Mrs. Esaias was an active part of a lady’s sewing club at the church. While visiting a church in Virginia, she fell in love with beautiful white and gold Chrismons decorating a Christmas tree. After receiving the patterns for the ornaments. the sewing club went to work, making them for Peachtree Road. Mrs. Esaias would later serve as the first president of the Martha Stewart Altar Guild when it was established in 1976.
Time to Build Again
Dr. Frank Moorhead (1958-1965) was a leader who enriched the spiritual life of the congregation and staff. Esther Summers, receptionist from 1957-1979, recalled her spiritual growth occurring through the daily devotions that the senior pastor initiated. Staff members took turns leading the devotionals before the workday began. Summers said it was an opportunity to “grow in grace.”
Dr. Moorhead was the innovator of the “Children’s Hour” during Sunday Worship. He would call all the children down to the altar, greet them, and talk with them – in a simplified way – about the sermon he would later preach.
As the church grew, it became obvious the church needed more room. Expansion was necessary but had been thwarted due to disagreement among the 185 members of the Administrative Board ( Memoirs by Frank Moorhead, Pg. 29). One segment of the board felt money should go toward expansion of the church. The other felt the church should spend funds on new churches in the ever-developing north side of Atlanta. Finally, a new spirit began to prevail at the board meetings, and it was agreed that we could give $50,000 annually for new church plants and at the same time expand our own campus.
In 1959, Dr. Moorhead presented a proposal to the church. Entitled “Our Finest Hour” the proposal recommended five components: an educational building, an activity building, a chapel, added parking spaces, and air-conditioning of the educational building and ground floor of the sanctuary. The estimated cost was $762,000. Otis Barge chaired the fifth building committee.
At the dedication and opening of the new buildings on April 23, 1961, Dr. Moorhead’s sermon title was “The House of the Lord”. He said, “Ours is a rich and proud heritage. Throughout the tapestry of service to our community shines the silver thread of a faith that goes forward to meet the challenge of growth. Only a growing church is a living church.”
And it was a growing church. By 1965, church membership had grown to 4200. More help was needed with the kitchen and dining facilities. Mary Stewart directed Peachtree Road’s food service from 1950 – 1975.
In 1961 she hired Delmar Bethea who served for 28 years, Delmar became a favorite to all who attended week-night suppers.
Reaching Out in Ministry
With the church expansion close to completion, Peachtree Road was poised to nurture its spiritual growth and broaden activities under the leadership of Tom Whiting (1965-1976). It was a time of unrest in our country. The era of the civil rights movement and the Vietnam War challenged the way of thinking– for young and old – causing questioning of long-held beliefs. It was a time when the church could be a very influential part of an individual’s growth, and Peachtree Road responded to the challenge. According to Lois Coogle, author of Tassels, many outstanding leaders, both lay and staff, helped to create dynamic programs that reached out to every age and interest group in the congregation.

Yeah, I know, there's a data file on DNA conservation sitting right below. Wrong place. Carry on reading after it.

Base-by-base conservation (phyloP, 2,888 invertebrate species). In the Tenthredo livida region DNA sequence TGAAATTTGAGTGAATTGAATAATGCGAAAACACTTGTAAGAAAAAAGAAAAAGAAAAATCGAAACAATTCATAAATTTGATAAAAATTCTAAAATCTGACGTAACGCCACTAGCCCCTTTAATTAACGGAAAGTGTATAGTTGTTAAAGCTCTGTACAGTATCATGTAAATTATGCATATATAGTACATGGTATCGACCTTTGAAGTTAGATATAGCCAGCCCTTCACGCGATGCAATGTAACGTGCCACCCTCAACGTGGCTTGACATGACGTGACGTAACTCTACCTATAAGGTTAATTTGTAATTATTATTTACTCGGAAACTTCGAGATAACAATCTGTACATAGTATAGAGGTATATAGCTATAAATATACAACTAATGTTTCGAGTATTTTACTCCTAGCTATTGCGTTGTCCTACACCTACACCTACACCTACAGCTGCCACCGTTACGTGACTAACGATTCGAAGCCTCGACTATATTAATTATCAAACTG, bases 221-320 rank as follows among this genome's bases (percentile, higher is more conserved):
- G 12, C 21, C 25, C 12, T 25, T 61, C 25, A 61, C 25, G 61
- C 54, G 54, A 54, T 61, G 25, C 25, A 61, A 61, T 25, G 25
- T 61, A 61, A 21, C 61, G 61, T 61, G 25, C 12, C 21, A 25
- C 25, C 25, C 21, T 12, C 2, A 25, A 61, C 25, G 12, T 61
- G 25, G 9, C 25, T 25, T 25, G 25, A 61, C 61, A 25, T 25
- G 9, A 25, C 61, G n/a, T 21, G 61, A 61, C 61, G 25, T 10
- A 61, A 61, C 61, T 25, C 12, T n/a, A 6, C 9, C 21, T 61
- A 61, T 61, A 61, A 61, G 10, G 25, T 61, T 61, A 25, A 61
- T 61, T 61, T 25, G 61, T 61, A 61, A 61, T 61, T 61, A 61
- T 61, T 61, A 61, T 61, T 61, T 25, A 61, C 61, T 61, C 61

COUNSELING AND SUPPORT
Dr. Whiting initiated a pastoral counseling service in 1973. Dr. Quentin Hand, an ordained Methodist minister with a doctorate in psychology worked for the church on a part-time basis. One year later in 1974, Dr. Larry Adams was hired as a full-time counselor and therapist.
From 1968 until 1972 Haviland Houston, Director of Christian Education, initiated a program called “Sunday Evenings on Peachtree” where several classes were offered after dinner. Averaging 150 attendees, classes were primarily for adults, but classes for youth were sometimes offered and the nursery was always open. Topics included Methodist beliefs, current events, contemporary issues, and personal growth topics. From this Sunday evening program, WHO was formed. We Help Others, We Help Ourselves. This group was established to help women experiencing the trauma of divorce.
From our beginning music has always been a vibrant part of worship, starting with pianist/choir director Leona Wood. When our beloved Peggy Hughes died of cancer in 1965, John Dressler came to be Minister of Music and would remain until 1978. With the help of Janice White who led the children’s choirs, he established seven choirs in the church, giving everyone who wanted to sing an opportunity and telling all, Make a joyful noise unto the Lord.”
MARTHA WHITING GARDEN
Founded in 1971, the Martha Whiting Memorial Garden was dedicated to the remembrance of Martha Page Whiting, beloved wife of then Senior Pastor Tom Whiting. The small courtyard, surrounded by the church, was designed by well-known horticulturist, Edith Henderson. Over the years, various groups maintained the garden. Today, it welcomes children for play, and comforts those who walk to and from the Counseling Center. It is a quiet respite from the busy day, offering blooms throughout the season.
In 1975 at the church’s 50th anniversary, Dr. Tom Whiting wrote a sermon entitled Tassels of Remembrance, Lamps of Hope” based on the scripture from Numbers 15:37-41 which reads, “Any generation that forgets its history might well prove to be unfaithful to the present and the future.”